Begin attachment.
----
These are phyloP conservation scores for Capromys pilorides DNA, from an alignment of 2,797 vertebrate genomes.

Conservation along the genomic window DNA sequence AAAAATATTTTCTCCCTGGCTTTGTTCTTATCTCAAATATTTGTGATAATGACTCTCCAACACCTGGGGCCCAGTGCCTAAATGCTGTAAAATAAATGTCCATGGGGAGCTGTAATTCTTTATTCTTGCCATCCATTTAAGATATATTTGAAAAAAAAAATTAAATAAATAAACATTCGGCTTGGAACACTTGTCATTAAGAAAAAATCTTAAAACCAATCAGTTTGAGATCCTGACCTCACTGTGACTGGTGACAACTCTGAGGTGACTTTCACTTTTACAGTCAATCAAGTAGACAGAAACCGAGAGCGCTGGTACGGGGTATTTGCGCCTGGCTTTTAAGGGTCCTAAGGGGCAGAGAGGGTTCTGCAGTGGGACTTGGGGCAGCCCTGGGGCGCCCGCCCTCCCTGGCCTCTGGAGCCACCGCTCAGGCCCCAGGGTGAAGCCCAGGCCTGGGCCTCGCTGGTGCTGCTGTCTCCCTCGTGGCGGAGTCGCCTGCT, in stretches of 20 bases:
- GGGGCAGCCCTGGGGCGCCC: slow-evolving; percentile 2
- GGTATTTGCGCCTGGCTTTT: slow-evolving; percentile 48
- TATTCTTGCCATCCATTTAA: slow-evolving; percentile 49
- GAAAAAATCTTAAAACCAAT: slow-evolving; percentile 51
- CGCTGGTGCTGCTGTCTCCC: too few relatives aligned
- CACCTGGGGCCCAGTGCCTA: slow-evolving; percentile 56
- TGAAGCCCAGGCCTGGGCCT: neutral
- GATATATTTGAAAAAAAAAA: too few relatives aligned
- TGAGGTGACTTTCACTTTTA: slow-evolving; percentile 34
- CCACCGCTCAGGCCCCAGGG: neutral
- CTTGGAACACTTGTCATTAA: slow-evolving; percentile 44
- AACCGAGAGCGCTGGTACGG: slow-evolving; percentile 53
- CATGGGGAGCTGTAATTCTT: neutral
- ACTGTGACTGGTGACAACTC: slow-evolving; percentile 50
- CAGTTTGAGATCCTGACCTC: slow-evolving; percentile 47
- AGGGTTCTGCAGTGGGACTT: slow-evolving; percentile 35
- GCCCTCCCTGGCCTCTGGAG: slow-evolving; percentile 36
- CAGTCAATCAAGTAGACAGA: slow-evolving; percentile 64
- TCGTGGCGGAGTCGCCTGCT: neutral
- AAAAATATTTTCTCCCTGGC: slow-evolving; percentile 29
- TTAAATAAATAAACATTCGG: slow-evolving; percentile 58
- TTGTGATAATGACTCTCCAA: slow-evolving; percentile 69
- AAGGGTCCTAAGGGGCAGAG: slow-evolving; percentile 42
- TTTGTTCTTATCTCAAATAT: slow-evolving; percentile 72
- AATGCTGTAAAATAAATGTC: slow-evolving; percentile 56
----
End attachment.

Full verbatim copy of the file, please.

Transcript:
These are phyloP conservation scores for Capromys pilorides DNA, from an alignment of 2,797 vertebrate genomes.

Conservation along the genomic window DNA sequence AAAAATATTTTCTCCCTGGCTTTGTTCTTATCTCAAATATTTGTGATAATGACTCTCCAACACCTGGGGCCCAGTGCCTAAATGCTGTAAAATAAATGTCCATGGGGAGCTGTAATTCTTTATTCTTGCCATCCATTTAAGATATATTTGAAAAAAAAAATTAAATAAATAAACATTCGGCTTGGAACACTTGTCATTAAGAAAAAATCTTAAAACCAATCAGTTTGAGATCCTGACCTCACTGTGACTGGTGACAACTCTGAGGTGACTTTCACTTTTACAGTCAATCAAGTAGACAGAAACCGAGAGCGCTGGTACGGGGTATTTGCGCCTGGCTTTTAAGGGTCCTAAGGGGCAGAGAGGGTTCTGCAGTGGGACTTGGGGCAGCCCTGGGGCGCCCGCCCTCCCTGGCCTCTGGAGCCACCGCTCAGGCCCCAGGGTGAAGCCCAGGCCTGGGCCTCGCTGGTGCTGCTGTCTCCCTCGTGGCGGAGTCGCCTGCT, in stretches of 20 bases:
- GGGGCAGCCCTGGGGCGCCC: slow-evolving; percentile 2
- GGTATTTGCGCCTGGCTTTT: slow-evolving; percentile 48
- TATTCTTGCCATCCATTTAA: slow-evolving; percentile 49
- GAAAAAATCTTAAAACCAAT: slow-evolving; percentile 51
- CGCTGGTGCTGCTGTCTCCC: too few relatives aligned
- CACCTGGGGCCCAGTGCCTA: slow-evolving; percentile 56
- TGAAGCCCAGGCCTGGGCCT: neutral
- GATATATTTGAAAAAAAAAA: too few relatives aligned
- TGAGGTGACTTTCACTTTTA: slow-evolving; percentile 34
- CCACCGCTCAGGCCCCAGGG: neutral
- CTTGGAACACTTGTCATTAA: slow-evolving; percentile 44
- AACCGAGAGCGCTGGTACGG: slow-evolving; percentile 53
- CATGGGGAGCTGTAATTCTT: neutral
- ACTGTGACTGGTGACAACTC: slow-evolving; percentile 50
- CAGTTTGAGATCCTGACCTC: slow-evolving; percentile 47
- AGGGTTCTGCAGTGGGACTT: slow-evolving; percentile 35
- GCCCTCCCTGGCCTCTGGAG: slow-evolving; percentile 36
- CAGTCAATCAAGTAGACAGA: slow-evolving; percentile 64
- TCGTGGCGGAGTCGCCTGCT: neutral
- AAAAATATTTTCTCCCTGGC: slow-evolving; percentile 29
- TTAAATAAATAAACATTCGG: slow-evolving; percentile 58
- TTGTGATAATGACTCTCCAA: slow-evolving; percentile 69
- AAGGGTCCTAAGGGGCAGAG: slow-evolving; percentile 42
- TTTGTTCTTATCTCAAATAT: slow-evolving; percentile 72
- AATGCTGTAAAATAAATGTC: slow-evolving; percentile 56